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TWO INTERESTS CLEARLY CANNOT BE RECONCILED, IT WILL BECOME EVEN A SLAVE TO CHOOSE HIGHLY. For the terms of freedom in a spiritual and temporal, or a moral and civil respect, are often reversed; so that the civil slave shall be Christ's freeman perchance; and the civil freeman, a slave to Satan; and little room will the former have in that case for dissatisfaction or the latter for exultation. St. Paul's advice on this head is excellent, “ Let every man abide in the same calling wherein he was called -For he that is called in the Lord being a servant, is the Lord's freeman : likewise also he that is called being free, is Christ's servant. Ye are bought with a price : be not ye the servants of men” (Cor. I. vii. 20, 22, 23): i. e. merely serving men, as men-pleasers, without any thought of pleasing God by an humble submission to his will, and a faithful discharge of your relative duties towards other men in every sphere, the only way in which you can actually serve Him. But such A FREEDOM AS THIS IS WORTH CONTENDING FOR.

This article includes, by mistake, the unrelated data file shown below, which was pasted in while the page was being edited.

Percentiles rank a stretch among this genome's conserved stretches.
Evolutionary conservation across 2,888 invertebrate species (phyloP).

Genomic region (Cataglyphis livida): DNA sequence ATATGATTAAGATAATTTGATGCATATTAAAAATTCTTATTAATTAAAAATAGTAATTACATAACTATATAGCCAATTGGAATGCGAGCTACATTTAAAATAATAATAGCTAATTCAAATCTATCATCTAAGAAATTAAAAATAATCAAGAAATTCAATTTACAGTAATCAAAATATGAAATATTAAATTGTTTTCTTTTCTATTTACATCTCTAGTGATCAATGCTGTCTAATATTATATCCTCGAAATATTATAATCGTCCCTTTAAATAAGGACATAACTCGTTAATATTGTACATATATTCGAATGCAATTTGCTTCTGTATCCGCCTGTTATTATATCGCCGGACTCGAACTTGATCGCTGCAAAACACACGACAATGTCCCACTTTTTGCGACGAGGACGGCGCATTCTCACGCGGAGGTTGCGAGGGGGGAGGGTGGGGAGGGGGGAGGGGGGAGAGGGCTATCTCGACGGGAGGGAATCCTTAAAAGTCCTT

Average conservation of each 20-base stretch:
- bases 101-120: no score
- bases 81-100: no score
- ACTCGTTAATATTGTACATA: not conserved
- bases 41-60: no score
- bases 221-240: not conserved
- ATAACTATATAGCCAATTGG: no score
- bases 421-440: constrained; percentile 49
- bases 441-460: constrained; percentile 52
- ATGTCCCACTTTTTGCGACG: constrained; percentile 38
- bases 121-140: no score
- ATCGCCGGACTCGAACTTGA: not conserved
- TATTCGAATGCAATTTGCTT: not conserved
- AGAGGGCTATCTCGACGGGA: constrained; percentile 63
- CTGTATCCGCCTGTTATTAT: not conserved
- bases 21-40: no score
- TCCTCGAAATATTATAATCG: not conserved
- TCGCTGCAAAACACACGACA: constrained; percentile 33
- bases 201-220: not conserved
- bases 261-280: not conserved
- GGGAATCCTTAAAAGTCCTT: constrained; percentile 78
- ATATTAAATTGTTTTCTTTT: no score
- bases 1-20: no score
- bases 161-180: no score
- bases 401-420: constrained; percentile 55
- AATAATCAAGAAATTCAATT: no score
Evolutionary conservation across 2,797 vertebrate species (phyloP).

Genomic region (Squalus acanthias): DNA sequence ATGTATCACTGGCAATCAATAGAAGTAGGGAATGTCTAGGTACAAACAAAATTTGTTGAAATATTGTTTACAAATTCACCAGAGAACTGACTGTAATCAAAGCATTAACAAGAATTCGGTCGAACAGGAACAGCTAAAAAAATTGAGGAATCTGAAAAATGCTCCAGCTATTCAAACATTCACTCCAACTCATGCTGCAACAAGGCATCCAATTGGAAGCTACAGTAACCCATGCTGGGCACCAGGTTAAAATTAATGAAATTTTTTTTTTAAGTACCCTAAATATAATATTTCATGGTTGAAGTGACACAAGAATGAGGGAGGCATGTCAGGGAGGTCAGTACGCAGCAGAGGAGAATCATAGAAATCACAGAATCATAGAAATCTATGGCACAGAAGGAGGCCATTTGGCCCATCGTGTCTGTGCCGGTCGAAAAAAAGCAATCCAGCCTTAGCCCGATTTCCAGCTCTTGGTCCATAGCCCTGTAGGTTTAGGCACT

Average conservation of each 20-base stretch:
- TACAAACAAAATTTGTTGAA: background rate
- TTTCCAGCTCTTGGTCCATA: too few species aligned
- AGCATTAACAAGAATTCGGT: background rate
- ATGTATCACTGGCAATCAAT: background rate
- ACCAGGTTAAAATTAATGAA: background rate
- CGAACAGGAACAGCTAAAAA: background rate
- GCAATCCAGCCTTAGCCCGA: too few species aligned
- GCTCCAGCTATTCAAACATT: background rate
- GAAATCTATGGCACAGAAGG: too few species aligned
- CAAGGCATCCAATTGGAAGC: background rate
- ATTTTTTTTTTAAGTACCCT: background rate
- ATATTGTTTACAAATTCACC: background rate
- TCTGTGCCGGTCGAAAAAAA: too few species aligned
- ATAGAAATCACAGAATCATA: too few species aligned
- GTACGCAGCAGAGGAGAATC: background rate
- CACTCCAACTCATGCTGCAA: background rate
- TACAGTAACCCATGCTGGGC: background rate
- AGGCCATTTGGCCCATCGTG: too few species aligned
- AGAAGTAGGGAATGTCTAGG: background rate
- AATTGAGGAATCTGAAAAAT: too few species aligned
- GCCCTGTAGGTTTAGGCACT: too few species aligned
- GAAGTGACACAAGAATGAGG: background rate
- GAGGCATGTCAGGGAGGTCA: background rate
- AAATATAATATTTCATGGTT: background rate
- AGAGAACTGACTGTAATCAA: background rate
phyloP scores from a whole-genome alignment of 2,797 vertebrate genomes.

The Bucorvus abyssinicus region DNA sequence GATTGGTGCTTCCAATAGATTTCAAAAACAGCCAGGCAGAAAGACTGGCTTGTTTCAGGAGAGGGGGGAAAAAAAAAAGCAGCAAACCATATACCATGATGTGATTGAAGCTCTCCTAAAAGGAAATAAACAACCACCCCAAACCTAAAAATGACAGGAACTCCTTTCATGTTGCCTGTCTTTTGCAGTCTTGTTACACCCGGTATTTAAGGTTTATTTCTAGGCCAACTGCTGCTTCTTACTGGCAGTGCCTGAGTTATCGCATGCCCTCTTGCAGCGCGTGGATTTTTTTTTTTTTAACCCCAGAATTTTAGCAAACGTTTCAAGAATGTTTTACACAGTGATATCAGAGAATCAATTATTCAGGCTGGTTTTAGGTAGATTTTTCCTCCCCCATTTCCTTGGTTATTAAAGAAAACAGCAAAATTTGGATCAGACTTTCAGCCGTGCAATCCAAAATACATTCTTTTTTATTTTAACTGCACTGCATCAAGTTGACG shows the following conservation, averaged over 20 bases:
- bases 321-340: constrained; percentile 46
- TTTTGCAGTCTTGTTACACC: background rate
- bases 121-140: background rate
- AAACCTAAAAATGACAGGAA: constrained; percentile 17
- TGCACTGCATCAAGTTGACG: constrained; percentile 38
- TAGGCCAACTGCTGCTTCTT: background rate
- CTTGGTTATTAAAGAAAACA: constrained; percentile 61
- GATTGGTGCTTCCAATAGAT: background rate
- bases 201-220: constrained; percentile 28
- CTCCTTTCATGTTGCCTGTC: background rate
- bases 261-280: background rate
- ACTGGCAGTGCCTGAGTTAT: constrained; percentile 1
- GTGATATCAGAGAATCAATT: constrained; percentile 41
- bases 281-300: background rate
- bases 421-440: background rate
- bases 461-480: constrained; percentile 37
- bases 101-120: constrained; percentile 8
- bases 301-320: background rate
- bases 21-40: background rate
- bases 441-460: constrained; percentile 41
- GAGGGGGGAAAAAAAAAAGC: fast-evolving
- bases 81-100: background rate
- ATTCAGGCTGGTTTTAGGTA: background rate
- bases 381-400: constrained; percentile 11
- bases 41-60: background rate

The virtue of freedom, as now described, is nearly allied to truth, honour and sincerity ; and differs from candour only by the addition of energy: being, like candour, above dissimulation; and, going a step farther, apt also to blunt out what he thinks sometimes, regardless of consequences. In this case freedom will acquire the name of Frankness and Independence: which last has also properly two meanings or uses as well as Freedom, and may be referred either to internals or externals; to the will, meaning an independent spirit; or to the circumstances of the subject, meaning an independent fortune: or it may also apply to conduct, as at present, meaning an independent behaviour, a behaviour suiting an independent spirit, yet seen too often with its opposite, as in the case of some who are too proud to work, but not to be fed like cuckoos. Thus it appears, that while freedom and independence bave hardly a shade of difference between them, they also agree in the conformity of each to its antithesis by a certain qualification that has